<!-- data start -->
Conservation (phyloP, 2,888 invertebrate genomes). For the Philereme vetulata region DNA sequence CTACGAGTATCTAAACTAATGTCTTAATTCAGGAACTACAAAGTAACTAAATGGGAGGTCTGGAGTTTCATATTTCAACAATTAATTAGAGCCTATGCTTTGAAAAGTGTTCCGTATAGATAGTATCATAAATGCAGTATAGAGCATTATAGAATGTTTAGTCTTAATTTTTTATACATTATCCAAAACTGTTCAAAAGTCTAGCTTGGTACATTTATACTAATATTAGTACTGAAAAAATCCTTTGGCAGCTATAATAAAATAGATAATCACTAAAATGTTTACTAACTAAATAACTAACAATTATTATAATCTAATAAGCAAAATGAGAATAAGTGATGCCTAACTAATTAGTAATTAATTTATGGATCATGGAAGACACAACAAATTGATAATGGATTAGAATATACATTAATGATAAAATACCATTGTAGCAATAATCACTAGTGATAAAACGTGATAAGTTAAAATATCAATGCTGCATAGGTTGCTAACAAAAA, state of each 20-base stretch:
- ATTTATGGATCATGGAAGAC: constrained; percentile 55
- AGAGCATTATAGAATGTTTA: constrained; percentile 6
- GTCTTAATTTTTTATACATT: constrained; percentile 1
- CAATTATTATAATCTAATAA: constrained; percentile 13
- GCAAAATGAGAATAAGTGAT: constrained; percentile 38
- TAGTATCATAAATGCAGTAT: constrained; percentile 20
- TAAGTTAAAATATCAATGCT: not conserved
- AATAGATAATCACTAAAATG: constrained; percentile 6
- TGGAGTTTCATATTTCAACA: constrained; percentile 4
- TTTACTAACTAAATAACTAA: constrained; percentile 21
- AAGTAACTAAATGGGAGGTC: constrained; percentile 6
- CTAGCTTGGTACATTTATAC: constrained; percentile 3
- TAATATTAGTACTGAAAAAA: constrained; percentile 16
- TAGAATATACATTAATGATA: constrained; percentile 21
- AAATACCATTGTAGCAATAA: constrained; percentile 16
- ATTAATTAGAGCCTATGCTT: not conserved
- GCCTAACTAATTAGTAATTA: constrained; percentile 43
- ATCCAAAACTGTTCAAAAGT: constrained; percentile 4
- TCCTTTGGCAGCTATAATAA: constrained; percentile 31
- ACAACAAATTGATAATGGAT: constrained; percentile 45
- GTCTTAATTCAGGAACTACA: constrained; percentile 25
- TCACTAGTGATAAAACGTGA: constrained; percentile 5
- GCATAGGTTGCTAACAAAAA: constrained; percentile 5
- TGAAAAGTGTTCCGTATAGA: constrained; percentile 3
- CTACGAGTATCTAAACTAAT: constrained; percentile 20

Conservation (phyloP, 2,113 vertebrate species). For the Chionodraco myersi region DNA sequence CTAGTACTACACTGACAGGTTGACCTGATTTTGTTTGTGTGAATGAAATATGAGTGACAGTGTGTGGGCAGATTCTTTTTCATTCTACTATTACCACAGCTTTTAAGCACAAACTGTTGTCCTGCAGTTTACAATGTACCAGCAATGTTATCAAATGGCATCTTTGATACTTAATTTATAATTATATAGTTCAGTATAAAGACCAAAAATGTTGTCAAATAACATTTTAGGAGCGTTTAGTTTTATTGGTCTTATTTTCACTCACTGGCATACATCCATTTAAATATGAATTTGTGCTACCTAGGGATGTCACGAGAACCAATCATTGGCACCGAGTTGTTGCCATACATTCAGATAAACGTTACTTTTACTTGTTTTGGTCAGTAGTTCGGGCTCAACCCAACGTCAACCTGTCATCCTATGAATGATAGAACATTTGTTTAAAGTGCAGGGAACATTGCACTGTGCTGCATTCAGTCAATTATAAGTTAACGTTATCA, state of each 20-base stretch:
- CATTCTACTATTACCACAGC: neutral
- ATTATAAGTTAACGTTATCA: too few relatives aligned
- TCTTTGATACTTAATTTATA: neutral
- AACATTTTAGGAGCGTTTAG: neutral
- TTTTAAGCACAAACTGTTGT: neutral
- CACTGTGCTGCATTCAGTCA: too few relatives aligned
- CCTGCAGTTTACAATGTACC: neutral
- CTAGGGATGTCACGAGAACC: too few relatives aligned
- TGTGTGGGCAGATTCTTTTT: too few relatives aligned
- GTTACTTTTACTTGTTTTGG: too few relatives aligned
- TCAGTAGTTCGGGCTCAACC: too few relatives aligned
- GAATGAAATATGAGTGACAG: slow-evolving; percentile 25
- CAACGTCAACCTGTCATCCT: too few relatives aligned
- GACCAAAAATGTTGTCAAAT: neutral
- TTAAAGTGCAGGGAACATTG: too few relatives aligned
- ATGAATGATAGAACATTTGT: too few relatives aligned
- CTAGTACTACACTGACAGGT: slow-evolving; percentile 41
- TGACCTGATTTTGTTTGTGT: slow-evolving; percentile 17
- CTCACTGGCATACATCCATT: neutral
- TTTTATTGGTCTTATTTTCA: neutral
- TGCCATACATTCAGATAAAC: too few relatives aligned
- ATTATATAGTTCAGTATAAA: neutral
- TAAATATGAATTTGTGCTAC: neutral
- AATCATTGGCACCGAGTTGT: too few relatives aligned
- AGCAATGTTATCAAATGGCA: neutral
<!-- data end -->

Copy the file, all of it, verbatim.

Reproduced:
Conservation (phyloP, 2,888 invertebrate genomes). For the Philereme vetulata region DNA sequence CTACGAGTATCTAAACTAATGTCTTAATTCAGGAACTACAAAGTAACTAAATGGGAGGTCTGGAGTTTCATATTTCAACAATTAATTAGAGCCTATGCTTTGAAAAGTGTTCCGTATAGATAGTATCATAAATGCAGTATAGAGCATTATAGAATGTTTAGTCTTAATTTTTTATACATTATCCAAAACTGTTCAAAAGTCTAGCTTGGTACATTTATACTAATATTAGTACTGAAAAAATCCTTTGGCAGCTATAATAAAATAGATAATCACTAAAATGTTTACTAACTAAATAACTAACAATTATTATAATCTAATAAGCAAAATGAGAATAAGTGATGCCTAACTAATTAGTAATTAATTTATGGATCATGGAAGACACAACAAATTGATAATGGATTAGAATATACATTAATGATAAAATACCATTGTAGCAATAATCACTAGTGATAAAACGTGATAAGTTAAAATATCAATGCTGCATAGGTTGCTAACAAAAA, state of each 20-base stretch:
- ATTTATGGATCATGGAAGAC: constrained; percentile 55
- AGAGCATTATAGAATGTTTA: constrained; percentile 6
- GTCTTAATTTTTTATACATT: constrained; percentile 1
- CAATTATTATAATCTAATAA: constrained; percentile 13
- GCAAAATGAGAATAAGTGAT: constrained; percentile 38
- TAGTATCATAAATGCAGTAT: constrained; percentile 20
- TAAGTTAAAATATCAATGCT: not conserved
- AATAGATAATCACTAAAATG: constrained; percentile 6
- TGGAGTTTCATATTTCAACA: constrained; percentile 4
- TTTACTAACTAAATAACTAA: constrained; percentile 21
- AAGTAACTAAATGGGAGGTC: constrained; percentile 6
- CTAGCTTGGTACATTTATAC: constrained; percentile 3
- TAATATTAGTACTGAAAAAA: constrained; percentile 16
- TAGAATATACATTAATGATA: constrained; percentile 21
- AAATACCATTGTAGCAATAA: constrained; percentile 16
- ATTAATTAGAGCCTATGCTT: not conserved
- GCCTAACTAATTAGTAATTA: constrained; percentile 43
- ATCCAAAACTGTTCAAAAGT: constrained; percentile 4
- TCCTTTGGCAGCTATAATAA: constrained; percentile 31
- ACAACAAATTGATAATGGAT: constrained; percentile 45
- GTCTTAATTCAGGAACTACA: constrained; percentile 25
- TCACTAGTGATAAAACGTGA: constrained; percentile 5
- GCATAGGTTGCTAACAAAAA: constrained; percentile 5
- TGAAAAGTGTTCCGTATAGA: constrained; percentile 3
- CTACGAGTATCTAAACTAAT: constrained; percentile 20

Conservation (phyloP, 2,113 vertebrate species). For the Chionodraco myersi region DNA sequence CTAGTACTACACTGACAGGTTGACCTGATTTTGTTTGTGTGAATGAAATATGAGTGACAGTGTGTGGGCAGATTCTTTTTCATTCTACTATTACCACAGCTTTTAAGCACAAACTGTTGTCCTGCAGTTTACAATGTACCAGCAATGTTATCAAATGGCATCTTTGATACTTAATTTATAATTATATAGTTCAGTATAAAGACCAAAAATGTTGTCAAATAACATTTTAGGAGCGTTTAGTTTTATTGGTCTTATTTTCACTCACTGGCATACATCCATTTAAATATGAATTTGTGCTACCTAGGGATGTCACGAGAACCAATCATTGGCACCGAGTTGTTGCCATACATTCAGATAAACGTTACTTTTACTTGTTTTGGTCAGTAGTTCGGGCTCAACCCAACGTCAACCTGTCATCCTATGAATGATAGAACATTTGTTTAAAGTGCAGGGAACATTGCACTGTGCTGCATTCAGTCAATTATAAGTTAACGTTATCA, state of each 20-base stretch:
- CATTCTACTATTACCACAGC: neutral
- ATTATAAGTTAACGTTATCA: too few relatives aligned
- TCTTTGATACTTAATTTATA: neutral
- AACATTTTAGGAGCGTTTAG: neutral
- TTTTAAGCACAAACTGTTGT: neutral
- CACTGTGCTGCATTCAGTCA: too few relatives aligned
- CCTGCAGTTTACAATGTACC: neutral
- CTAGGGATGTCACGAGAACC: too few relatives aligned
- TGTGTGGGCAGATTCTTTTT: too few relatives aligned
- GTTACTTTTACTTGTTTTGG: too few relatives aligned
- TCAGTAGTTCGGGCTCAACC: too few relatives aligned
- GAATGAAATATGAGTGACAG: slow-evolving; percentile 25
- CAACGTCAACCTGTCATCCT: too few relatives aligned
- GACCAAAAATGTTGTCAAAT: neutral
- TTAAAGTGCAGGGAACATTG: too few relatives aligned
- ATGAATGATAGAACATTTGT: too few relatives aligned
- CTAGTACTACACTGACAGGT: slow-evolving; percentile 41
- TGACCTGATTTTGTTTGTGT: slow-evolving; percentile 17
- CTCACTGGCATACATCCATT: neutral
- TTTTATTGGTCTTATTTTCA: neutral
- TGCCATACATTCAGATAAAC: too few relatives aligned
- ATTATATAGTTCAGTATAAA: neutral
- TAAATATGAATTTGTGCTAC: neutral
- AATCATTGGCACCGAGTTGT: too few relatives aligned
- AGCAATGTTATCAAATGGCA: neutral